Supreme Court nominee Merrick Garland is facing allegations he is hostile to the military, after The Boston Globe unearthed details of his involvement with an anti-military effort during his days at Harvard University.
In 1973, Garland was a member of Harvard’s Committee on Housing and Undergraduate Life (CHUL), a student government body, when student activists launched an effort to hold a school-wide referendum on the subject of allowing the Reserve Officers’ Training Corps (ROTC) back on campus.
Opposition to the Vietnam War resulted in many schools, including Harvard, banning ROTC from campus. Even after America’s involvement in Vietnam ended, the bans remained in place at many schools, with student and faculty critics using issues such as “Don’t Ask, Don’t Tell” to justify the continuation. Harvard only welcomed ROTC back on campus in 2012.
When Garland arrived at Harvard in 1970, ROTC had already been banned for a year. But in 1973, Harvard University President Derek Bok called for ending the ban, reigniting the issue. The New American Movement (NAM), a student socialist group, launched a petition drive in opposition to Bok’s proposal and collected over 2,500 signatures. The group also asked CHUL to conduct a campuswide vote on the matter, with the likely expectation that the vote among students would be overwhelmingly hostile to welcoming back ROTC.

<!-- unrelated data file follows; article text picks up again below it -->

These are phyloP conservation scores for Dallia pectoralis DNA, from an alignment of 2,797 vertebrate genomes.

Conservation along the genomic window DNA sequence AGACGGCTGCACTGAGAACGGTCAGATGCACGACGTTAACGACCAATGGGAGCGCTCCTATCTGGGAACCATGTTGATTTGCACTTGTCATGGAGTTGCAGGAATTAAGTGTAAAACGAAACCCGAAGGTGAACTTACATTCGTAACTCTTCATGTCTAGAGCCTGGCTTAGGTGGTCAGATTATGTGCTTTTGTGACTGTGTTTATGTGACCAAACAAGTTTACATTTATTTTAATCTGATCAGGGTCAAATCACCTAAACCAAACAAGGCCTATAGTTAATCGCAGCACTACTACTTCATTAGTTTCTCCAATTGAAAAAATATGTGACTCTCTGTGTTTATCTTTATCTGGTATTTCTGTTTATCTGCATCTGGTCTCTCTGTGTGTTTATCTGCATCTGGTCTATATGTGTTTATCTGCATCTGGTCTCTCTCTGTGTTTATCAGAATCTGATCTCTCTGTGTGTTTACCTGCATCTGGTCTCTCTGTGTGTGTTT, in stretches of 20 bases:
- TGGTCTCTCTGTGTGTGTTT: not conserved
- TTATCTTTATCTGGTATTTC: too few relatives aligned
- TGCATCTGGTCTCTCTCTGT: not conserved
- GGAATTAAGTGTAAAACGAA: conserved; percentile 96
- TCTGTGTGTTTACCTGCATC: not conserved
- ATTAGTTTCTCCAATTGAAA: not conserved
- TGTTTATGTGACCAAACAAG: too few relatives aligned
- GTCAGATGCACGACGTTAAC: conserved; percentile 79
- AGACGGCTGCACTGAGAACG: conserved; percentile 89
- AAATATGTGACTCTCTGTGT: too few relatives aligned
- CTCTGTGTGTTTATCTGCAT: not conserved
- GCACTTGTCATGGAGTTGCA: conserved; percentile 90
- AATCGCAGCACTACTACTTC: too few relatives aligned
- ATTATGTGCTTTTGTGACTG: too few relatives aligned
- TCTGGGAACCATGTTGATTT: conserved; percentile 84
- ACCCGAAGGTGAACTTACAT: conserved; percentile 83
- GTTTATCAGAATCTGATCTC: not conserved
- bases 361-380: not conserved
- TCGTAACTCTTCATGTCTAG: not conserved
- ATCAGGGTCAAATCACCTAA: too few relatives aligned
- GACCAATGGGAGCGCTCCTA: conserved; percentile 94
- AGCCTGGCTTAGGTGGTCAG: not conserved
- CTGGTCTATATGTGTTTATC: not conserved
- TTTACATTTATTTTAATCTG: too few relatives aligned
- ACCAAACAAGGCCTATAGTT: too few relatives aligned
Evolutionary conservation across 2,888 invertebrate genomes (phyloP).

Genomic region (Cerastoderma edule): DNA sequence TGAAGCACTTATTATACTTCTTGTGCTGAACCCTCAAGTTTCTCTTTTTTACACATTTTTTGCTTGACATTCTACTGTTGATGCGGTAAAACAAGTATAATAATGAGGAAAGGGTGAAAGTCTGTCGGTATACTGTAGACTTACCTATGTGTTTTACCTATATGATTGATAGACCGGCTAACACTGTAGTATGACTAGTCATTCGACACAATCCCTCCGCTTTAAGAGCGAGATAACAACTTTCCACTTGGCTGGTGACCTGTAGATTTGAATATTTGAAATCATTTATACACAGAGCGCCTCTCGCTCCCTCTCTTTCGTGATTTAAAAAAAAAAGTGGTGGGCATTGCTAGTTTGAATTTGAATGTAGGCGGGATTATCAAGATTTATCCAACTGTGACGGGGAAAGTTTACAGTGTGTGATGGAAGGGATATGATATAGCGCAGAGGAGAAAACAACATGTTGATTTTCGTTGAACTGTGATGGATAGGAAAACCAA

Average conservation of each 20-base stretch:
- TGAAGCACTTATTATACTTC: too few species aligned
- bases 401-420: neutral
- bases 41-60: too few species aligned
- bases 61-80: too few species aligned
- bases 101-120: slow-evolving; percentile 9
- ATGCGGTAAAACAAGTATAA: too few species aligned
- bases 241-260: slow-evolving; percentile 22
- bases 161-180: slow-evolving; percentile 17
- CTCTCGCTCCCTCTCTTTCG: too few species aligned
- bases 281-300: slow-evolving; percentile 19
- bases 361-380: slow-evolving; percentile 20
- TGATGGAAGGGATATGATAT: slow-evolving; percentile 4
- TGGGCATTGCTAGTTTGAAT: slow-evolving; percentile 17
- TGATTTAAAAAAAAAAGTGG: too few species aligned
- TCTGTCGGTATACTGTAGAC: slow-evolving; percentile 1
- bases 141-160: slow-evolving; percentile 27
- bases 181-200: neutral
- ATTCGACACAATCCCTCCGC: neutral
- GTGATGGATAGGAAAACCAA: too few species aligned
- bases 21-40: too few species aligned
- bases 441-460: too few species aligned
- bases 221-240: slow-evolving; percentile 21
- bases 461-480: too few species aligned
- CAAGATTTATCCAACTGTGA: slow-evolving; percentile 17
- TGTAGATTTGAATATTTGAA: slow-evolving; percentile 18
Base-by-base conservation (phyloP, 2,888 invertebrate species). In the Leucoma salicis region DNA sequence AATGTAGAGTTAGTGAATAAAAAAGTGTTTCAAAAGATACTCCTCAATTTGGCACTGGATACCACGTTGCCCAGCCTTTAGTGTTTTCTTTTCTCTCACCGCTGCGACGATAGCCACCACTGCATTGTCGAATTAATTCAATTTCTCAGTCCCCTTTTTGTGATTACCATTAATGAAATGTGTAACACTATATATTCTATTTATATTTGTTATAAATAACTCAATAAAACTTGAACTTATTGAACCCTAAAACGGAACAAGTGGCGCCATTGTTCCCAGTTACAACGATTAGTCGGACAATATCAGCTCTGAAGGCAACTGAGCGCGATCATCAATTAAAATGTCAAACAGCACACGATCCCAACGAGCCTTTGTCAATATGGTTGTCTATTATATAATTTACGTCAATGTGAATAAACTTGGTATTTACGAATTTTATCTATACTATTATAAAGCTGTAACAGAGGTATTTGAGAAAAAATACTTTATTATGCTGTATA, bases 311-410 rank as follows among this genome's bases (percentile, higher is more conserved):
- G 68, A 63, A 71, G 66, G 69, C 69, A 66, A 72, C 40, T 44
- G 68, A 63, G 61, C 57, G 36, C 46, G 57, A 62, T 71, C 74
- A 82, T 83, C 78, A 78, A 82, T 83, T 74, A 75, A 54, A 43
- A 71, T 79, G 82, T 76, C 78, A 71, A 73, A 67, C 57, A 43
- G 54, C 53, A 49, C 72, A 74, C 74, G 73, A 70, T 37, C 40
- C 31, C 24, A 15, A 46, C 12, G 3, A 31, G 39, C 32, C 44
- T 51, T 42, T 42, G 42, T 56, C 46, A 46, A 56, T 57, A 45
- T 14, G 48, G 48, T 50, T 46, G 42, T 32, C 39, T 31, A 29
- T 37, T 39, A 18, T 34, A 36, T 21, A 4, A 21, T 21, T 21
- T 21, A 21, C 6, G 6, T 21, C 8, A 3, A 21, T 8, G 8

Garland soon became involved in the matter: He was the member of CHUL who put forward the potential referendum for consideration, and at the time he said the odds were “pretty good” that CHUL would agree to hold it.
The vote was never held, though. Instead, Harvard administrators pledged that ROTC’s return was not being seriously considered, and CHUL agreed to drop the matter as long as Harvard agreed to provide a warning if ending the ROTC ban was considered in the future.Garland’s own opinion throughout the situation remains unclear. The Boston Globe cites a “person familiar with the judge’s thinking” to say that Garland had no settled view on the campus ROTC question, but that certainly won’t stop speculation that he may have broadly supported the anti-ROTC push. The referendum that NAM was pushing, and that Garland officially proposed, was clearly expected to show a strong rejection of ROTC and was intended to pressure Harvard against allowing the military back, and the vote was only canceled after Garland and the rest of CHUL received strong assurances that ROTC was in no danger of returning.
But much like with Garland’s judicial record, which is lacking in strongly-worded rulings on contentious issues, the evidence of Garland’s personal views is very limited.
Garland himself hasn’t commented on the matter, reflecting the traditional refusal of Supreme Court nominees to grant media interviews. The only way for him to weigh in would likely be for Republicans to hold confirmation hearings in the Senate. Thus far, Senate Majority Leader Mitch McConnell has vowed not to do so, but some moderate Republicans have already suggested Garland’s nomination should be considered.
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